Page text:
Reviews - What do customers think about Palestine Is Coming: The Revival of Ancient Philistia?
Ancient Philistia as Modern Palestine Nov 14, 2008
Full disclosure; Kermit is a friend and fellow student of the Hebrew language. I enjoyed reading this book and learned alot. Its divided into 3 sections: The Ancient Past, The Modern Present and The Coming Future. The first 2 sections provide an excellent review of historical events related to the state of Israel, while the 3rd section discusses the future of the region in the light of Bible prophecy. Two key aspects of Kermit's case are that 1) God gave land to each nation, including Philistia, and 2) Israel NEVER ruled Philistia completely (i.e. never fully obeyed God's directive). Its greatest extent of control over Philistine territory came during the 20-year period of 96-76 BC during the rule of Hasmonean leader Alexander Jannaeus. From this, Kermit argues that modern Israel's occupation of the Plain of Philistia is contrary both to historical precedent and also to the express will of God (44, i.e. He'd given the land to the Philistines, later challenging the Israelites to take it [by trusting Him to give them victory in battle], but they failed to do so [i.e. their fear of the Philistines overcame their faith in God to deliver victory]).
His proposal involves carving out historic Philistia for a Palestinian state, from the usually dry stream "Wadi el Arish" in NE Egypt as its SW border to the seasonal stream "Nahal Sorek" in the NE (between Ashdod and Joppa/Tel Aviv), extending roughly 15 miles inland across what the Bible calls the "Philistine Plain" to the Shephelah (i.e. "lowlands"), to include all 5 historic Philistine cities of Gaza, Ashkelon, Ashdod, Ekron and Gath. Most of the land would come from Israel, with a small section in the SW coming from Egypt. While this is a very interesting idea, it seems unlikely to me that the Palestinians would agree to it, nor would Egypt likely be willing to part with any land in her NE region, as required by this plan. Though if all parties truly want peace, I agree with Kermit that this is a promising blueprint for that goal. Practically speaking, I would think giving the Philistine Plain to the Palestinians would be much less painful to Israel than parting with the biblically and historically (for them) much more meaningful West Bank.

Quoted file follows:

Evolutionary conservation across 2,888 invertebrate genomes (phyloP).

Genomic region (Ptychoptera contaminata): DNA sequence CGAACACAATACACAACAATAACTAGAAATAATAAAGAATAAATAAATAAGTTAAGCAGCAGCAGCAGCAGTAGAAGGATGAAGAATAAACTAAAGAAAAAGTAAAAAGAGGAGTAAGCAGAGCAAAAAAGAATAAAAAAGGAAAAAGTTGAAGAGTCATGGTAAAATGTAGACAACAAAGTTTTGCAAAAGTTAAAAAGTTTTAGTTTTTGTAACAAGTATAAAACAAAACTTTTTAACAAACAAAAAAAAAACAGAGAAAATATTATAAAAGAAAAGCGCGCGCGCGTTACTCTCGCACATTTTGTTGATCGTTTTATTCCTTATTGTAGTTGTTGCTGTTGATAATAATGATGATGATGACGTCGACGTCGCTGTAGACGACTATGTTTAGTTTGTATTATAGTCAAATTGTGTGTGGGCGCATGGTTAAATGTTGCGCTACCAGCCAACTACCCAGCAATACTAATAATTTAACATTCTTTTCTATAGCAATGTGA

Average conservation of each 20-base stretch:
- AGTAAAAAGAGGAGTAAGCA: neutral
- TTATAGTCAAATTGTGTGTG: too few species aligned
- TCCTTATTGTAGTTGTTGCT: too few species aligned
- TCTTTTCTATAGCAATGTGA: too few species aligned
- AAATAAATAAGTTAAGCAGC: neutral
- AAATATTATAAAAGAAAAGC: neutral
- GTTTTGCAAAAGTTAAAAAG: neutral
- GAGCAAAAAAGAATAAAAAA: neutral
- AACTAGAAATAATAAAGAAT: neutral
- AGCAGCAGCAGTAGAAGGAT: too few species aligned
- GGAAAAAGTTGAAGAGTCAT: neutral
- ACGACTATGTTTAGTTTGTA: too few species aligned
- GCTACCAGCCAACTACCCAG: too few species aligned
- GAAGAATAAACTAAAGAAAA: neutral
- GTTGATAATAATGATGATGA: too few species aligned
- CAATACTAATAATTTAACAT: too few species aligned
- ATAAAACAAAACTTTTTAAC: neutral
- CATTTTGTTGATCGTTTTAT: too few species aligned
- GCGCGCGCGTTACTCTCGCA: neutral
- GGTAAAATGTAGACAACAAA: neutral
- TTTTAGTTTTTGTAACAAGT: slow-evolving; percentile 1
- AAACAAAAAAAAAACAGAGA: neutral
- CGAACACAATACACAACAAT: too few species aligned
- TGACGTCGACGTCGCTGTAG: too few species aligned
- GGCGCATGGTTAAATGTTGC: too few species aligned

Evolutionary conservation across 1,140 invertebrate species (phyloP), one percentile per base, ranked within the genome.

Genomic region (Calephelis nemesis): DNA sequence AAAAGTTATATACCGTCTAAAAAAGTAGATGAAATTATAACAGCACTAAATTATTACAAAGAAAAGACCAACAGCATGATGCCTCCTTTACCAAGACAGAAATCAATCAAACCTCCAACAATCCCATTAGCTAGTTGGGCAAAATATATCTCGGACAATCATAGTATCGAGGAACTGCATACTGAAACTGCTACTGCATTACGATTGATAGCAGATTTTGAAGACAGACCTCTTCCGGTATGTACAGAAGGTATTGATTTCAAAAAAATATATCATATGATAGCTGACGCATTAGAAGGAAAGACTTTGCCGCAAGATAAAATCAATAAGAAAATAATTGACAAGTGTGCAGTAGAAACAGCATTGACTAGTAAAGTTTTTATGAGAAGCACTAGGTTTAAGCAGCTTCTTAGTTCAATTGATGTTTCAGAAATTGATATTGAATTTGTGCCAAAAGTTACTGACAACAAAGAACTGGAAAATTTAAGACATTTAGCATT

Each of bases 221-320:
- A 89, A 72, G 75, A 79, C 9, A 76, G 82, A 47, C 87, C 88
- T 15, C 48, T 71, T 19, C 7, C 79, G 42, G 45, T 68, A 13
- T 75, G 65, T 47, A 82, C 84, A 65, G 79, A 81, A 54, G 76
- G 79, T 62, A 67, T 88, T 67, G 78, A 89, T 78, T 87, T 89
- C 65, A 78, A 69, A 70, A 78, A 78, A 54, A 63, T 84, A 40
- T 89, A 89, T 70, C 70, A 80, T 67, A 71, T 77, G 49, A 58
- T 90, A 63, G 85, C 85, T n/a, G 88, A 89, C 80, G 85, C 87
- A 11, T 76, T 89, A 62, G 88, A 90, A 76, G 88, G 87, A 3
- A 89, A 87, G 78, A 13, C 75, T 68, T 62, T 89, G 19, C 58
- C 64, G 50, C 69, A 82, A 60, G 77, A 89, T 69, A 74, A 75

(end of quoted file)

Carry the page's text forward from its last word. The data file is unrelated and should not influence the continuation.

I couldn't help but chuckle when I got to the one little "catch" for the Palestinians in being given the Philistine Plain; that while Isaiah 11 fortells that "a people whom the prophet called the Philistines (Palestinians?) might yet be reestablished in 'the land of the Philistines' ... the context of Isaiah 11:14 concerns the yet future Messianic DESTRUCTION of Israel's neighbors, the Philistines and the Jordanians" (191). So here's the offer: "Sure, you can have the land, but there's just one tiny little catch!" :-)
I have several concerns about Kermit's case, including his citation of McGovern (104) and Carter (107) statements in support of the idea that under international law the Palestinians are just as entitled to self-determination in Palestine as the Jews. As a conservative, I don't view the opinions of these 2 leftist politicians as authoritative. And remember the whole point of reestablishing Israel has been to provide a safe homeland for the Jewish people. Further, WWI/II demonstrated that the idea of "self determination" is not workable for every people group. Even Wilson's own Sec'y of State Robert Lansing groaned that it was based on fantasy and would lead to impossible expectations and untold suffering and death (which it did). Walter Lippman later agreed, noting that it encourages intransigence, discourages cooperation. On the other hand, if the Palestinians were to agree to renounce terror, recognize Israel, and reclaim the [God-authorized] Philistine land, then I'd have to go along with Kermit on this.
Kermit notes interestingly that the Palestinians are widely seen as the most educated, sophisticated Arabs. He discusses the controversy over Palestinian "identity" i.e. whether it has always existed or was "developed" only after 1964 by the PLO and others as a PR tool. I'd add that the Palestinian cause was greatly harmed when the Grand Mufti of Jerusalem allied it with Hitler during WWII. Finally, any revived Palestinian state without renunciation of terror and recognition of Israel would have the horrible effect of rewarding terror and anti-Semitism!
Kermit notes that when the UN recognized the PLO in Resolution 3236 shortly after Arafat's October 1974 speech, it was "the first and only time the UN [had] granted such status to a revolutionary [i.e. violent, terrorist] organization" (122). It seems to me that the UN was wrong then and Reagan was right in 1987 to refuse to recognize it (122, Kermit disagrees). Kermit thinks America should be more even-handed between Israel and Palestinians. He lists 5 factors that prevent this, especially the "Religious Right" (140ff). He advises us evangelicals to reconsider uncritical support of Israel. Hmmm, related to this, I find it curious that Palestinians are generally supported by the Left, Israel by the Right (i.e. apparently part of the "culture wars"). Kermit notes the paradox (149) of the American evangelical Right strongly supporting the mostly secular, left-leaning Israeli Jews. Hmmm, while the original Zionist settlers were mostly secular leftists mainly supported by European leftists, this changed after the 1967 war, when Palestinians replaced Israel as 'underdog' and Israel began to be viewed as a neo-colonial aggressor. Losing European support, Israel moved closer to the US as the Israeli Labor party lost ground to Likud.
Despite these reservations, I recommend this book. If all sides truly want peace, this plan could actually work!